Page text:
The Cyber Threat Intelligence Integration Center (CTIIC) in the Office of the Director of National Intelligence (ODNI) is looking to connect the dots across government to keep the country protected from cyberattacks, and to relay those threats in “plain English” to decision makers, CTIIC’s director said this week.

CTIIC does not have a public-facing role; rather it exists to advise within government on attack threats, said Erin Joe, the organization’s director, during a June 2 online event organized by Federal News Network.

“The general public will not see a CTIIC product in all likelihood,” said Joe, a former Federal Bureau of Investigation (FBI) agent, who has led the center since March 2019. “Where we provide a service is providing the information that already exists out there, and compiling and publishing it in a way that allows for the broadest dissemination possible.”

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“Our biggest contribution, in facilitating decision making, is to report these threats in plain English,” said Joe, “in a way that decision makers can quickly understand, and then take action.”

CTIIC was created in 2015 by presidential memorandum, and is charged with producing analysis of foreign cyber threats, coordinating information sharing, and planning exercises to prepare government’s response to cyberattacks.

“For over a year CTIIC has been working, with others in government, to craft the scenario,” said Joe, “so that we can practice our communications, our collaboration, our authorities, our capabilities, well in advance of an event.”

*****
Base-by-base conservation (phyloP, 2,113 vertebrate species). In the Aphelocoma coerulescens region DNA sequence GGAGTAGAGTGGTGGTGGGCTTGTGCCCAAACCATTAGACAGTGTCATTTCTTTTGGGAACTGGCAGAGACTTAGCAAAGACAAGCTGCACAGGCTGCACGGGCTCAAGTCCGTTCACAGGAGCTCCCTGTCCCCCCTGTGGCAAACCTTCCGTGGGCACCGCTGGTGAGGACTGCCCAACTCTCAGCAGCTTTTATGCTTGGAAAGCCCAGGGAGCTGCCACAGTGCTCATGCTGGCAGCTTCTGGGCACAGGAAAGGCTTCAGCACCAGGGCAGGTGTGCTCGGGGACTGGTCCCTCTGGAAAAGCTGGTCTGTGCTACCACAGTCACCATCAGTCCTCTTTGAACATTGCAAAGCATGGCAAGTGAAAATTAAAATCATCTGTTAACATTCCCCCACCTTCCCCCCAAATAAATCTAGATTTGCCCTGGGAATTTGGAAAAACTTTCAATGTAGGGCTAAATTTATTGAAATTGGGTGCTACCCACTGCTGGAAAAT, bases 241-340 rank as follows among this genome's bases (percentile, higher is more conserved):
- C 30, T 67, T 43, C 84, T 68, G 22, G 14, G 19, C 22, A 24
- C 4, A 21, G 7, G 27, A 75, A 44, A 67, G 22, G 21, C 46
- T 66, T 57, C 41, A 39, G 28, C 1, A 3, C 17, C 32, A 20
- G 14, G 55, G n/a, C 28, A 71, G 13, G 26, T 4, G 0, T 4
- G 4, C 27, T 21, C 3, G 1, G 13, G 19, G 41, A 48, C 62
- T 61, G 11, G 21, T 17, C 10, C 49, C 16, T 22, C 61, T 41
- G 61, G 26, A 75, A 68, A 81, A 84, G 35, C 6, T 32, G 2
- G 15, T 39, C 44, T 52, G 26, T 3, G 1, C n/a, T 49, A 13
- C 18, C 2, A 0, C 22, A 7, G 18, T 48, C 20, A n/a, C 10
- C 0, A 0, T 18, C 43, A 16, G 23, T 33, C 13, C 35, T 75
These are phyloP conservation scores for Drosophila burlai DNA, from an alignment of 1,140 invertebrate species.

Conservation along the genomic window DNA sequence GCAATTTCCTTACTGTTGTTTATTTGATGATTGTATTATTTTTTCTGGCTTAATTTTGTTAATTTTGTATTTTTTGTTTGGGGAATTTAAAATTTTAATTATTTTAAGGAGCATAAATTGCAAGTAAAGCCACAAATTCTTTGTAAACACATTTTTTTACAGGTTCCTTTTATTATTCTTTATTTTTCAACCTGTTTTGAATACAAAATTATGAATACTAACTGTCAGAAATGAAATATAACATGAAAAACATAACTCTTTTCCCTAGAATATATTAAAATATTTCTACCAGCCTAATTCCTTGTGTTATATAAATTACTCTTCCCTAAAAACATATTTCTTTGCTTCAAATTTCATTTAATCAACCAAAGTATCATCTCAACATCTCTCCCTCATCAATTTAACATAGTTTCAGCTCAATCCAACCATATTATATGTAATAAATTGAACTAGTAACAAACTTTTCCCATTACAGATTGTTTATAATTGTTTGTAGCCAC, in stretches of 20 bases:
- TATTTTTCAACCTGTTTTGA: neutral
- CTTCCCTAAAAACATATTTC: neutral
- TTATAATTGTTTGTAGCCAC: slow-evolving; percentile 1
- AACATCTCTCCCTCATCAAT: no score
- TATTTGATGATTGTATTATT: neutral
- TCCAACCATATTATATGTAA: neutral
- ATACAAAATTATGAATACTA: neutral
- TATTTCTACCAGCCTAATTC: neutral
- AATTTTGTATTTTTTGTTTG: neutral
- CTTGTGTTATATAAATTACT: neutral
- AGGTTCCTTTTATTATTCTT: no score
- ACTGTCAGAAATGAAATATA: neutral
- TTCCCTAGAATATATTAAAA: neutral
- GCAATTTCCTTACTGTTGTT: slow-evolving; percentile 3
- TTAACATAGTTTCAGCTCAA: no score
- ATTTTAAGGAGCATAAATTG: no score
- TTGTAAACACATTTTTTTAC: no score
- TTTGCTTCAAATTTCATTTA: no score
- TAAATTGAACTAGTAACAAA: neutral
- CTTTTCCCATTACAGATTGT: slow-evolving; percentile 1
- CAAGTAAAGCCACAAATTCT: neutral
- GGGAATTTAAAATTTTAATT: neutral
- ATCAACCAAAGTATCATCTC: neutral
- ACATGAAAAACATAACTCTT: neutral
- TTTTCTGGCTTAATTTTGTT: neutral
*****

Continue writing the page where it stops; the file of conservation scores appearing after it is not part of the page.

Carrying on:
She gave the example of coordinating for a cyber event that has physical effects with the Federal Emergency Management Agency (FEMA) – an agency which typically does not focus on cyber. The value for government agencies participating in these kinds of recurring national-level preparatory exercise includes identifying key decision points, building relationships across government, and making determinations in advance of an event.

The center also offers a rotational, joint duty program for Federal employees. That partnership program allows for cybersecurity knowledge to be spread across various agencies, and gives CTIIC a clearer view into agency leadership, Joe said.

While the center is not an organization with public relationships, like the FBI or Department of Homeland Security, Joe said CTIIC focuses on contributing context and clarity to the intelligence picture.

Calling context “the bread and butter of CTIIC,” Joe said the organization details the history of threat actors, their intentions and capabilities, and provides geopolitical context as well.

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Dwight Weingarten
Dwight Weingarten
Dwight Weingarten is a MeriTalk Staff Reporter covering the intersection of government and technology.